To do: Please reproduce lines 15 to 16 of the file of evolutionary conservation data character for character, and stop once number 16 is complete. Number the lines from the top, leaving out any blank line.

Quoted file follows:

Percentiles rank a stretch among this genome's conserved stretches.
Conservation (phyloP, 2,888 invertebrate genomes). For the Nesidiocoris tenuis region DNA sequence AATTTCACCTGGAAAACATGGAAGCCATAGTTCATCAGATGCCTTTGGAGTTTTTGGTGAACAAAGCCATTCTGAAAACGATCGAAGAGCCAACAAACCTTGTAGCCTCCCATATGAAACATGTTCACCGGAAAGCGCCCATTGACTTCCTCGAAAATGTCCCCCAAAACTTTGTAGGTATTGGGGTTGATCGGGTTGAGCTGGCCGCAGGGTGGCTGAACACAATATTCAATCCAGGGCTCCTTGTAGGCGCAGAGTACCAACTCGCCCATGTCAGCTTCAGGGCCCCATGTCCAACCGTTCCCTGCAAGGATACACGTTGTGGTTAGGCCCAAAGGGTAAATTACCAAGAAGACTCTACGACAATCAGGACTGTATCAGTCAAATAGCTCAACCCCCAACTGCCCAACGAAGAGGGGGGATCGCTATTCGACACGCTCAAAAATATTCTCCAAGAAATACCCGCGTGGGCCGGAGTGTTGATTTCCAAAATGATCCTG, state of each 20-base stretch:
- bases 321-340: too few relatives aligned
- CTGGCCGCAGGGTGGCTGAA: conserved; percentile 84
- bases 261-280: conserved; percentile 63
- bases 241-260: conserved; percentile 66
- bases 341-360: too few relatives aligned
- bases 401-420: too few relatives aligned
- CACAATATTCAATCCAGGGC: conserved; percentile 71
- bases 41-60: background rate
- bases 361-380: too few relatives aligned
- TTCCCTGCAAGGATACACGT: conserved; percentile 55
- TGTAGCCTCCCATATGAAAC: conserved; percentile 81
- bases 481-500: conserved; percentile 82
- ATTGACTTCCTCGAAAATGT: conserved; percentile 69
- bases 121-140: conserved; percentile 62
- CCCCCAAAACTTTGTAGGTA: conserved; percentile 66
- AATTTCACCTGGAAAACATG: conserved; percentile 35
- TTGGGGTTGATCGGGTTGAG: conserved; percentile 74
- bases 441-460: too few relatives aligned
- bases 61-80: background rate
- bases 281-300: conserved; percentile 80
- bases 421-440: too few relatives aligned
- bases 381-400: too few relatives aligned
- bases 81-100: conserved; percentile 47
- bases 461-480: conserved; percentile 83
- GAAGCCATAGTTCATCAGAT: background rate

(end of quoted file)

- ATTGACTTCCTCGAAAATGT: conserved; percentile 69
- bases 121-140: conserved; percentile 62